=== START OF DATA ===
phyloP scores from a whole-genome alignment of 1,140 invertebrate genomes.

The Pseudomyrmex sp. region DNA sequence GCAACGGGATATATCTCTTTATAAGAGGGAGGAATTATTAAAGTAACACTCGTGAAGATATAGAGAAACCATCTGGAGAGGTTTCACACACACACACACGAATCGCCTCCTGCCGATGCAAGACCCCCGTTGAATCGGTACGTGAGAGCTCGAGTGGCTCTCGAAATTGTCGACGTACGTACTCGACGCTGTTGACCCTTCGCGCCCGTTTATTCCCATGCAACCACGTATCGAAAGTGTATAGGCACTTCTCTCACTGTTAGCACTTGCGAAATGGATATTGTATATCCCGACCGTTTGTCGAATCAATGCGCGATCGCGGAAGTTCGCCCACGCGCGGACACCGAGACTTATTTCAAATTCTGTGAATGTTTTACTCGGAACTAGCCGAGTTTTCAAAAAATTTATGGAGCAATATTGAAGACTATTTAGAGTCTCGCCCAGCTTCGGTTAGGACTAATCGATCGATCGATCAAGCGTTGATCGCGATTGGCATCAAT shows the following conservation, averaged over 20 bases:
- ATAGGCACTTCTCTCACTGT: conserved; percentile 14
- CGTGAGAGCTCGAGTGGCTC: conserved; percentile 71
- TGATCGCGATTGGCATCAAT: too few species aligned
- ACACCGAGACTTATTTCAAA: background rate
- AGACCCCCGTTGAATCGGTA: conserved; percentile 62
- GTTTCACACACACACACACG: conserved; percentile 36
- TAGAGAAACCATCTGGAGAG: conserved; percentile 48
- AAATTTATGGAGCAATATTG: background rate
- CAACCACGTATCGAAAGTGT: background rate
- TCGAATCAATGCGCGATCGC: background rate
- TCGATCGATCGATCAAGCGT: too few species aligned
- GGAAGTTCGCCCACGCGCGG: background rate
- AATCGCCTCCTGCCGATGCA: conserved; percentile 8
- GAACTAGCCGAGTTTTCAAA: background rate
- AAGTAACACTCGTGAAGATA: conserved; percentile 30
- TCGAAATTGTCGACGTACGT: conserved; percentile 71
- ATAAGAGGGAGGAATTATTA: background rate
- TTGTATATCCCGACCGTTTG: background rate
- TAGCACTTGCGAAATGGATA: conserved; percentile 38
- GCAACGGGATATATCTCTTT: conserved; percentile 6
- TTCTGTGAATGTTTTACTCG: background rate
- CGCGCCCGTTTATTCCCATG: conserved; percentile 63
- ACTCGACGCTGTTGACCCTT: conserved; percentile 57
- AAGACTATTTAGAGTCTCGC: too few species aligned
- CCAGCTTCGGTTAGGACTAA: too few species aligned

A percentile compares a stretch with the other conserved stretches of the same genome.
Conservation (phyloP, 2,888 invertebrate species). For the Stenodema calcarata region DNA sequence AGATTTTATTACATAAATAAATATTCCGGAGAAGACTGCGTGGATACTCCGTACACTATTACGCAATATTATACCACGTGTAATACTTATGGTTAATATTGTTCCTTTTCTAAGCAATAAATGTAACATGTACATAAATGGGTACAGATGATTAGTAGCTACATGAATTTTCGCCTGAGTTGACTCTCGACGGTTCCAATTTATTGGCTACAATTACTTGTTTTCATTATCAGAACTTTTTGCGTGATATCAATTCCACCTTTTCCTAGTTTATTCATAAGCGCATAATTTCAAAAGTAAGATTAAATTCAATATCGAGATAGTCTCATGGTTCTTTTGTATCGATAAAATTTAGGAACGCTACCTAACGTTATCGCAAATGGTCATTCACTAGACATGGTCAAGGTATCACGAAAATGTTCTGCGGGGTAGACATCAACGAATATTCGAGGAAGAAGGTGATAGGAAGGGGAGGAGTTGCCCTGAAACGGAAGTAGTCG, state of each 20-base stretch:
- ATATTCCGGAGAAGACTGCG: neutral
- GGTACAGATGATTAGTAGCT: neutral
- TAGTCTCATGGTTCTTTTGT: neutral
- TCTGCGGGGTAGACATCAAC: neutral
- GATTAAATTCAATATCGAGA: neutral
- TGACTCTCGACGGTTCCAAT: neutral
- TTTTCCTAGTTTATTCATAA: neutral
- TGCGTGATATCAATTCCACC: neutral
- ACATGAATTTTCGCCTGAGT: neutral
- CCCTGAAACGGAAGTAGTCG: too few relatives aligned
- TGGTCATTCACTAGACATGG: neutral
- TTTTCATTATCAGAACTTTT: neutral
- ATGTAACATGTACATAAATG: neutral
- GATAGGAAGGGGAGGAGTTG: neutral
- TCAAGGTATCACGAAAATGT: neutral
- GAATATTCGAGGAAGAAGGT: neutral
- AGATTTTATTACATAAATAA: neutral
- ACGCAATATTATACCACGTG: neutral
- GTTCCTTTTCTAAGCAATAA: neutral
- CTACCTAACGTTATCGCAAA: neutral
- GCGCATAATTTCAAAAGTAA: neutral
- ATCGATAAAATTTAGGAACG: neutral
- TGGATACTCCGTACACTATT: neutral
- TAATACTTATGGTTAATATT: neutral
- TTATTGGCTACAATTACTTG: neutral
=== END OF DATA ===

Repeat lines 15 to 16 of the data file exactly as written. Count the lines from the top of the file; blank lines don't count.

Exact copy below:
- AATCGCCTCCTGCCGATGCA: conserved; percentile 8
- GAACTAGCCGAGTTTTCAAA: background rate